Making the case for financial literacy: our future business leaders are a crucial demographic
In 2009, the Virginia Board of Education (VBOE) unanimously approved a one-credit course in economics and personal finance, as a requirement for graduating from high school. The approval of this long-awaited requirement was a bold move by the VBOE to help ensure the future fiscal responsibility of the commonwealth’s students. The requirement went into effect for the freshman class that began high school in the fall of 2011, meaning that the senior class of 2016 will be the second to graduate under this requirement.
With Gov. Terry McAuliffe issuing his annual proclamation to declare April Financial Literacy Month in Virginia, we’re provided with an excellent opportunity to reflect on the importance of ensuring that our students leave high school with increased exposure to the principles of responsible money management and the encouragement to become financially independent future business leaders.
You’d be hard-pressed to open the newspaper, turn on the evening news or listen to the radio these days without hearing about our country’s financial woes. In total, American consumers owe $733 billion in credit card debt and $1.23 trillion in student loans, and last year over 800,000 Americans filed for bankruptcy. In addition, 60 percent of U.S. adults say they don’t keep close track of their spending, 34 percent say they have no non-retirement savings, and 41 percent give themselves a grade of C, D, or F on their knowledge of personal finance.
As a country, we seem to acknowledge that our teenagers’ understanding of personal finance is also lacking. Research shows that, globally, the United States has one of the worst opinions of its teens’ money management skills, with 70.5 percent of respondents saying that U.S. teens don’t understand basic money management principles. This appears to begin to manifest itself during the college years, when 37 percent of college students say finances are a significant source of stress and 60 percent say they don’t create a budget.
Given all of these statistics, it’s difficult to argue against the need for our students to become part of a more fiscally responsible generation, with the personal finance requirement being one means to assist in achieving that end. However, some lawmakers have made that very argument, citing implementation hurdles, effectiveness uncertainties and fiscal impact.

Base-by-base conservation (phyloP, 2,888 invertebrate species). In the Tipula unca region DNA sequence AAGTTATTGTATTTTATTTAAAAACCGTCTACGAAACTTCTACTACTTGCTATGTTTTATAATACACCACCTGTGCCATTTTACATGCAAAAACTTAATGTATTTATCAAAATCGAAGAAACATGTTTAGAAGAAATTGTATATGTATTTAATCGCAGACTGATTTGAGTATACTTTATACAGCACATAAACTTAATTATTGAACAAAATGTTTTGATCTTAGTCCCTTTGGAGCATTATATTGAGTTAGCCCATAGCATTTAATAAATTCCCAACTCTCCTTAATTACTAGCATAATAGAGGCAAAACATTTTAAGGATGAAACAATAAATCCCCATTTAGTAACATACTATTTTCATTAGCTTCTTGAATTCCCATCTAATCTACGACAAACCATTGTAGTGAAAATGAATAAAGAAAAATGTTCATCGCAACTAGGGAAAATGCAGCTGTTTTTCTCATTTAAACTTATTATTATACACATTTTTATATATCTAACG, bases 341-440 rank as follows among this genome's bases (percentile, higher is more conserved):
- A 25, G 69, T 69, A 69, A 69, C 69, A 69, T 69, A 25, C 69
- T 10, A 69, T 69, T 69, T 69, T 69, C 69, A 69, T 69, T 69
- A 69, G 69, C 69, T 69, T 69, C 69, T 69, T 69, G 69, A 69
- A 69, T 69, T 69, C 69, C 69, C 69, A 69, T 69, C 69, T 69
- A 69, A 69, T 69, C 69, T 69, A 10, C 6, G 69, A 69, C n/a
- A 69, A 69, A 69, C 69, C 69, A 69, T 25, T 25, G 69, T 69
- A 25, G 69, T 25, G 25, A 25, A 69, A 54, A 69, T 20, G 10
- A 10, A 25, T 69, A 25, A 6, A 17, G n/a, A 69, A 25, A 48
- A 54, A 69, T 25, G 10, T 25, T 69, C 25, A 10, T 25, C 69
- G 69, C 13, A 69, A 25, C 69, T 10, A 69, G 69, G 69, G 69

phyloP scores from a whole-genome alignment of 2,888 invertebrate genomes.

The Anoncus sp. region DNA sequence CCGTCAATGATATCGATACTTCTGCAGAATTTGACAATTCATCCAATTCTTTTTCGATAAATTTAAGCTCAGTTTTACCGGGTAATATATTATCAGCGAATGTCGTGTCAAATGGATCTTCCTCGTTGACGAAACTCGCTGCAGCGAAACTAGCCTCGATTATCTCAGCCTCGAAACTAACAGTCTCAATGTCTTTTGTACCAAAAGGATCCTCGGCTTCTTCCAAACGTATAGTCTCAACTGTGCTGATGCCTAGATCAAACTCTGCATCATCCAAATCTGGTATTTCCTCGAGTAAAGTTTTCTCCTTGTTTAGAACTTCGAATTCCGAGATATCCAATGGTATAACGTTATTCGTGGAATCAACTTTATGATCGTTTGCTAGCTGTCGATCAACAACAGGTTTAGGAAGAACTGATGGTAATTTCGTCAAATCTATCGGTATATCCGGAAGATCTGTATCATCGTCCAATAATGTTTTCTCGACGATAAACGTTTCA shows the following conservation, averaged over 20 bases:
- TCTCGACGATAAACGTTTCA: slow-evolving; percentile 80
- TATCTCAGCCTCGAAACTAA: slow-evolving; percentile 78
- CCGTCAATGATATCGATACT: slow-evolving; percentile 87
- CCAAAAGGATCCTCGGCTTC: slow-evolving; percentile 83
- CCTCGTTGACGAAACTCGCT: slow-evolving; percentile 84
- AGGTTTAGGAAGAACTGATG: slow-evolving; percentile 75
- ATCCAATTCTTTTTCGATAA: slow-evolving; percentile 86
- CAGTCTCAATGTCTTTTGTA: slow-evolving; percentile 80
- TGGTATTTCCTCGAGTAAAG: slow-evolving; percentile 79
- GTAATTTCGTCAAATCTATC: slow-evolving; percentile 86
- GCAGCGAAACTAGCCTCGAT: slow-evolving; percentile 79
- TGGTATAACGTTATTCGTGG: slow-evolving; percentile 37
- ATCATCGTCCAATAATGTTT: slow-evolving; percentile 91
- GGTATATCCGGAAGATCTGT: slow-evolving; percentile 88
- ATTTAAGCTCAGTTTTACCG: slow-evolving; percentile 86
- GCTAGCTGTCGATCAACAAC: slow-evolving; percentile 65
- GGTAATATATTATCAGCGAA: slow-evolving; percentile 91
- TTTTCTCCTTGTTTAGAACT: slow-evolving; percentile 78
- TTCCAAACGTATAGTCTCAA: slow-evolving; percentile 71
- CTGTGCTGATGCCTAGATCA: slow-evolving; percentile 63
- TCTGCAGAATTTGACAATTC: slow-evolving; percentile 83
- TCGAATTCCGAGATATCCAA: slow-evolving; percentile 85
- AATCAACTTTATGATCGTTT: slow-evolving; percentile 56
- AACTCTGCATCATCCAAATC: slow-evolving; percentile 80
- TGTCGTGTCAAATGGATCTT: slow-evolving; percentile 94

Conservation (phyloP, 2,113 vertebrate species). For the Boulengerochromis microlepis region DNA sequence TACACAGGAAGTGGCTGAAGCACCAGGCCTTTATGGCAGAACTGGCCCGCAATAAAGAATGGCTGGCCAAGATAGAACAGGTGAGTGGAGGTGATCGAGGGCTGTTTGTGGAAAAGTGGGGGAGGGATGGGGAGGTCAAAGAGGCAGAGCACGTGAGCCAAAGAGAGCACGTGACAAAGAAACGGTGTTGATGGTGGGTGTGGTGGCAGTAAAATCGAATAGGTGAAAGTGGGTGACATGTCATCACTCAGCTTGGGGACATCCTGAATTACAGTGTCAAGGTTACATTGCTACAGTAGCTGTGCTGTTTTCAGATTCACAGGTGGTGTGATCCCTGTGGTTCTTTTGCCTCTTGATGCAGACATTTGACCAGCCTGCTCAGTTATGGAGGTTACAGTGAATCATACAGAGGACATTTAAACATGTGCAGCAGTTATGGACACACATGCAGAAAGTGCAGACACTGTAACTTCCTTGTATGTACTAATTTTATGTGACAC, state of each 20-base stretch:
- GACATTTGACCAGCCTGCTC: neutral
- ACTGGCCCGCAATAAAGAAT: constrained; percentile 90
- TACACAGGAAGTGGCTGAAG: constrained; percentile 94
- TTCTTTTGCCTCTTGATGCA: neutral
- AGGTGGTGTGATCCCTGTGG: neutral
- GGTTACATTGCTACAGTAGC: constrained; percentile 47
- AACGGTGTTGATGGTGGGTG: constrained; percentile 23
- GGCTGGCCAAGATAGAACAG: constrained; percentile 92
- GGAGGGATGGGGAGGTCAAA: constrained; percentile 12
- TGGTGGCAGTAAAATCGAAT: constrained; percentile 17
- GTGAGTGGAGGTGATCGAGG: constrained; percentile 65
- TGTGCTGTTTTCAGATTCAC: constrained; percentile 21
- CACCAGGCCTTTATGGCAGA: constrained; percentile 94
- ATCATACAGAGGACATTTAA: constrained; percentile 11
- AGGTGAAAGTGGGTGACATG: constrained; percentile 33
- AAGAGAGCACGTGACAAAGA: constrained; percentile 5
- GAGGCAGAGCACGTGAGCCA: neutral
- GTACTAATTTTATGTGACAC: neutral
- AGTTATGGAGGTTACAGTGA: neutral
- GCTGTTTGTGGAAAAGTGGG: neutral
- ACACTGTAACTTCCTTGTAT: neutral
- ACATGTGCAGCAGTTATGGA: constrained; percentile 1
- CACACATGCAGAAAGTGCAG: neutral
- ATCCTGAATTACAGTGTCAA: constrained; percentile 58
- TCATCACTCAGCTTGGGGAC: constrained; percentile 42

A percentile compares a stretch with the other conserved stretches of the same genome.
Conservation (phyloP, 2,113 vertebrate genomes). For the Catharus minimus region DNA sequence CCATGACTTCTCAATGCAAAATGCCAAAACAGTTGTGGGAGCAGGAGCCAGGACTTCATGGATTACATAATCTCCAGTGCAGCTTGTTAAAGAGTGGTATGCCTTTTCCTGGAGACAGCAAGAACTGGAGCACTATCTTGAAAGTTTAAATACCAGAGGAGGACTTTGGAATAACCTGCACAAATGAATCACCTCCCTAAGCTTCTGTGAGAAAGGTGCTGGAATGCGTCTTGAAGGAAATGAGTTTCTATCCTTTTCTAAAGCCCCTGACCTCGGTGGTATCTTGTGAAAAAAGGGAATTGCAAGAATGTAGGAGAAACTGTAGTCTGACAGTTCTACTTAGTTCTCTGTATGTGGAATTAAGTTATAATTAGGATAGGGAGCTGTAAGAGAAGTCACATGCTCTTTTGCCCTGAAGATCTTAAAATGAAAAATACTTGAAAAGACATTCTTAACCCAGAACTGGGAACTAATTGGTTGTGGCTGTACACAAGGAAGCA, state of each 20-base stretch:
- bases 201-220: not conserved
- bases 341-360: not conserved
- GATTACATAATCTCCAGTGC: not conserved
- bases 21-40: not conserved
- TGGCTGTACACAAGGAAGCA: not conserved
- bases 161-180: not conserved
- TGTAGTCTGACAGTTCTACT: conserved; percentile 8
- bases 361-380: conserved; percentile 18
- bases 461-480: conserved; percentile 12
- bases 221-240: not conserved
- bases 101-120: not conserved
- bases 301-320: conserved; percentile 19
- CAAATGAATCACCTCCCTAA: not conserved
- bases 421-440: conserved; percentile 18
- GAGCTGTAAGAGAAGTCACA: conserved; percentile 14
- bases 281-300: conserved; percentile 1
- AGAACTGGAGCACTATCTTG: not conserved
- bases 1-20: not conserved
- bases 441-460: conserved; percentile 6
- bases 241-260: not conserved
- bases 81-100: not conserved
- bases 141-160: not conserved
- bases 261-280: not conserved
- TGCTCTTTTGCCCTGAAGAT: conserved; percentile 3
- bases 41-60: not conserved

We all know that schools are already faced with a full plate of requirements, but prioritizing financial education is critical to students’ lifelong financial stability and success and the long-term stability and success of the Virginia economy as well. The process of implementing any new requirement, especially in the early stages, carries some associated burdens with it. However, the burdens of living in a financially uneducated and debt-ridden society will be much higher.
Anything worth doing is worth doing well, and the personal finance requirement is no exception. It’s not enough to provide education. We must provide effective education. However, to continue to wring our hands at the condition of our economy and, yet, do nothing to take real action, would be shortsighted at best and defeatist at worst. We must start somewhere. For those that argue fiscal impact, there is little doubt that our schools are running on very tight budgets, but to say that we don’t have enough money to teach our children about money seems like something straight out of a Dilbert cartoon.
Through initiatives like the economics and personal finance graduation requirement, students are learning fiscal responsibility and money management skills when it matters most — before they are faced with real-world responsibilities like financial aid and college tuition, credit card debt and consumer spending, and owning their first car or home. It seems that even the students themselves recognize this, with 76 percent of teens reporting that the best time to learn about money management is in kindergarten through high school.
Leaders in government, business, nonprofit and academia must be passionate about financial literacy and committed to educational initiatives that increase the financial knowledge and acumen of our youth. They are the future of our state. We must give them the tools to create a sound financial future for both themselves and our economy as a whole.
Clare K. Levison is a CPA and author of “Frugal Isn’t Cheap: Spend Less, Save More, and Live Better.” Clare has appeared on major radio and television networks across the country discussing personal finance and has also been a contributor to publications such as The Wall Street Journal, USA Today, and U.S. News & World Report. Clare is a national financial literacy spokesperson for the American Institute of Certified Public Accountants (AICPA) and has served as a member of the Virginia Society of Certified Public Accountants (VSCPA) Board of Directors. clarelevison.com